- the citadel or high fortified area of an ancient Greek city.
- the Acropolis, the citadel of Athens and the site of the Parthenon.
- Neolithic humans lived in the caves pocking its slopes, and by around 1400 BCE a fortified palace was built atop the Acropolis.
- One temple on the Acropolis bears cuts in its marble where the shields of slain enemies were displayed.
- By the end of the fifth century, the Parthenon and two other temples stood on the Acropolis.
- But the Acropolis has a long and tumultuous history surrounding the brief ascendance of classical Athens.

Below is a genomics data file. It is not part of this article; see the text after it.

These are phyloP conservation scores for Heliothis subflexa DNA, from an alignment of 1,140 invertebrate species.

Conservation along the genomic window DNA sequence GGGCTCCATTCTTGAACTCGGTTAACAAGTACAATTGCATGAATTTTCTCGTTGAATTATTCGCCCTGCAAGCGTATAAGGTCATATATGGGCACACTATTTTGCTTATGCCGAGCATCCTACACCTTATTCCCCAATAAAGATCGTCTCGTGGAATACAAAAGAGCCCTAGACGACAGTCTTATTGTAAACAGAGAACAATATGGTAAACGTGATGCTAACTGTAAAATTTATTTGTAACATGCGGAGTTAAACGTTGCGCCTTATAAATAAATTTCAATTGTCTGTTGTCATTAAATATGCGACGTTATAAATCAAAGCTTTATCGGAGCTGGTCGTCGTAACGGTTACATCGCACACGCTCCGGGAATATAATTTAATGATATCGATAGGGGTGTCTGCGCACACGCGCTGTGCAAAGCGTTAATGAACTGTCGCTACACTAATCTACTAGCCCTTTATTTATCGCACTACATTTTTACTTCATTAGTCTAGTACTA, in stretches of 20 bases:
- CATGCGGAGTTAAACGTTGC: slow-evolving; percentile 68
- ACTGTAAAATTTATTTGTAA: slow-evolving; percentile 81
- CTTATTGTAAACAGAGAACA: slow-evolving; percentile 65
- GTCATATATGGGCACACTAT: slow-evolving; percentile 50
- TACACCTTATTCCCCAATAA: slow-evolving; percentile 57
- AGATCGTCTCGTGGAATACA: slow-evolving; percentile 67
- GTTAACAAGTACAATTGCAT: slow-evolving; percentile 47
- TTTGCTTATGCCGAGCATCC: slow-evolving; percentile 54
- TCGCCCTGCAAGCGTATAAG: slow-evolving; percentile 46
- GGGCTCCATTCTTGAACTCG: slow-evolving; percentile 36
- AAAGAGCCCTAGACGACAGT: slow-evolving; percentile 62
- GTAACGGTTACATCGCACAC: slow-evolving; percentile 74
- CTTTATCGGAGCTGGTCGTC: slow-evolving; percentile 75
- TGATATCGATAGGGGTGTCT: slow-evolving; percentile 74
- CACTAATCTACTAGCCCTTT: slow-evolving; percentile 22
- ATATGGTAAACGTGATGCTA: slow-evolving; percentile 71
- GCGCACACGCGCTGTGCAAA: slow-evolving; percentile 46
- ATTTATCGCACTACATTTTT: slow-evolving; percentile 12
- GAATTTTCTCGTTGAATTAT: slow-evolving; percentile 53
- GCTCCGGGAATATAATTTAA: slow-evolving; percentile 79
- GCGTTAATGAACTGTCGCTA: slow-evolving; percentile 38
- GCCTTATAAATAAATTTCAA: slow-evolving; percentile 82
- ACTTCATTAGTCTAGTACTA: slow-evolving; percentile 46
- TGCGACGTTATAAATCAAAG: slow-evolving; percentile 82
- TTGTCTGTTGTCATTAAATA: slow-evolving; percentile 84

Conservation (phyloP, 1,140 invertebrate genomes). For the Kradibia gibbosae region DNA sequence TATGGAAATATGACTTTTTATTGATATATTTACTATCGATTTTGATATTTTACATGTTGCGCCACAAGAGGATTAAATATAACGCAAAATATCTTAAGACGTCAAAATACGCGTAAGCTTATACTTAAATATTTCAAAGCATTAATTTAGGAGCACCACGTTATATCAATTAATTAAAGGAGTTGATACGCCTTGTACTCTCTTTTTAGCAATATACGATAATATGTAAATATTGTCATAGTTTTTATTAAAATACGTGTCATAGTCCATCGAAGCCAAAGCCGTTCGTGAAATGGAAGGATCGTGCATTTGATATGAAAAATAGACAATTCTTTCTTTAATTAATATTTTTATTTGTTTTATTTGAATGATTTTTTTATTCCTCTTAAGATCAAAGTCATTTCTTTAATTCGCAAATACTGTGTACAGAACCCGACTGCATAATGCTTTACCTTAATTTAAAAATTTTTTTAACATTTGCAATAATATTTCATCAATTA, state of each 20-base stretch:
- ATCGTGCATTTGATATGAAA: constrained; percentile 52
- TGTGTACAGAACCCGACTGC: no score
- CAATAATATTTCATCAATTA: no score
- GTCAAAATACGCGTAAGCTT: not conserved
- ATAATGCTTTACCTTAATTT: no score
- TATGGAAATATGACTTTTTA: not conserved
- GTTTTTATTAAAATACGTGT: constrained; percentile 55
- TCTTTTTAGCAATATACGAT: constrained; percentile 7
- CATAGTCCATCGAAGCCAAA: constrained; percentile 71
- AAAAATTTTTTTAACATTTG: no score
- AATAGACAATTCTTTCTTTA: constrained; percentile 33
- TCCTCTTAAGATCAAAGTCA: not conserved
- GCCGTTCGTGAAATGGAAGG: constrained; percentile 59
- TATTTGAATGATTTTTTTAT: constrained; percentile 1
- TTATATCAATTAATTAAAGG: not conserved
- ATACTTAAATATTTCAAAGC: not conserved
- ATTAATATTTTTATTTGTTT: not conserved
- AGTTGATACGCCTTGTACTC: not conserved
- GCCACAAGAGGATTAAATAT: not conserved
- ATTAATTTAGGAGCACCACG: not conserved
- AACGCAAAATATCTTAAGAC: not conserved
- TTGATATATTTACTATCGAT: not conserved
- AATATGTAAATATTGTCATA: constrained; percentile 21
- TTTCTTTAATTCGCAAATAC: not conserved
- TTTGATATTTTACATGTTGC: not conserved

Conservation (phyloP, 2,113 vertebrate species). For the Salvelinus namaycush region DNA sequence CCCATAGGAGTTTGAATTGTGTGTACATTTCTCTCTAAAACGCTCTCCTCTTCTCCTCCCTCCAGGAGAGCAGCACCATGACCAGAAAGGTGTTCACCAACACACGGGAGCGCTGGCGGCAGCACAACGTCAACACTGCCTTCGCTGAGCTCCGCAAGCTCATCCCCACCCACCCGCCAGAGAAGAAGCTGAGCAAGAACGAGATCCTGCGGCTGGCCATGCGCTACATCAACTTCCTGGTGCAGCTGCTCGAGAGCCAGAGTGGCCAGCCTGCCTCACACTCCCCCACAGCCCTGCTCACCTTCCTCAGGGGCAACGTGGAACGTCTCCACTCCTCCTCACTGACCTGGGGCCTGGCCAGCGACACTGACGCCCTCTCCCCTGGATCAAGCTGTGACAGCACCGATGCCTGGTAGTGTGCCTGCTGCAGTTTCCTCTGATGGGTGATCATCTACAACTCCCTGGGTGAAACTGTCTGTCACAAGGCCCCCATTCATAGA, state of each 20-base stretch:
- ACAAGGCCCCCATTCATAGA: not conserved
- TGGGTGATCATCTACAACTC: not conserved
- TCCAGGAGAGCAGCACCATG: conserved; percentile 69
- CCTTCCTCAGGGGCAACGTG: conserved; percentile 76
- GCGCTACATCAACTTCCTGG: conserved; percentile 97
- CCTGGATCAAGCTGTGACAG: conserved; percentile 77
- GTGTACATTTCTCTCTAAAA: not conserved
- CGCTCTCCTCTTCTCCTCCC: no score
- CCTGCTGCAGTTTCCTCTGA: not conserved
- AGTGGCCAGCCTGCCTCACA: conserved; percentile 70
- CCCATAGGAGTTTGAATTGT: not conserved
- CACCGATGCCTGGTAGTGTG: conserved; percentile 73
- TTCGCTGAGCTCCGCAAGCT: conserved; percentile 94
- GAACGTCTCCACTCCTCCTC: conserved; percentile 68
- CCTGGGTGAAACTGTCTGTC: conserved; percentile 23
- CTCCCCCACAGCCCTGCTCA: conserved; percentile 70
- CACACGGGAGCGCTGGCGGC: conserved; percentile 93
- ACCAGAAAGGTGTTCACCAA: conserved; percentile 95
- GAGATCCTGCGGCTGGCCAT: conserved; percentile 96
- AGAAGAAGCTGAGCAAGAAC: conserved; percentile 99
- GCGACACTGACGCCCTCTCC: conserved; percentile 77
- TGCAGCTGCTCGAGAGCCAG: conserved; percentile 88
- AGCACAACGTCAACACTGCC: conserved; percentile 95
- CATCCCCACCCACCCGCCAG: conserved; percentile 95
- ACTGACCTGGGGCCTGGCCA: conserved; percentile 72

- The Acropolis Museum opened in Athens last weekend amid controversy that Greek officials did everything possible to stir up.
- Respect, however, was paid to the Acropolis; it was not abhorred as the seat of tyranny, but honoured and venerated as a temple.
- When the Persian host sacked the Acropolis they burnt the holy olive, and it seemed that all was over.
- A good picture of the Acropolis at Athens should be shown to keep the buildings distinct; the one in Lefevre's book is excellent.
- Written oracles existed of the prophecies of celebrated seers, and were preserved in the acropolis of Athens.
- The first picture is the Acropolis, under the domination of the Florentines at the end of the fourteenth century.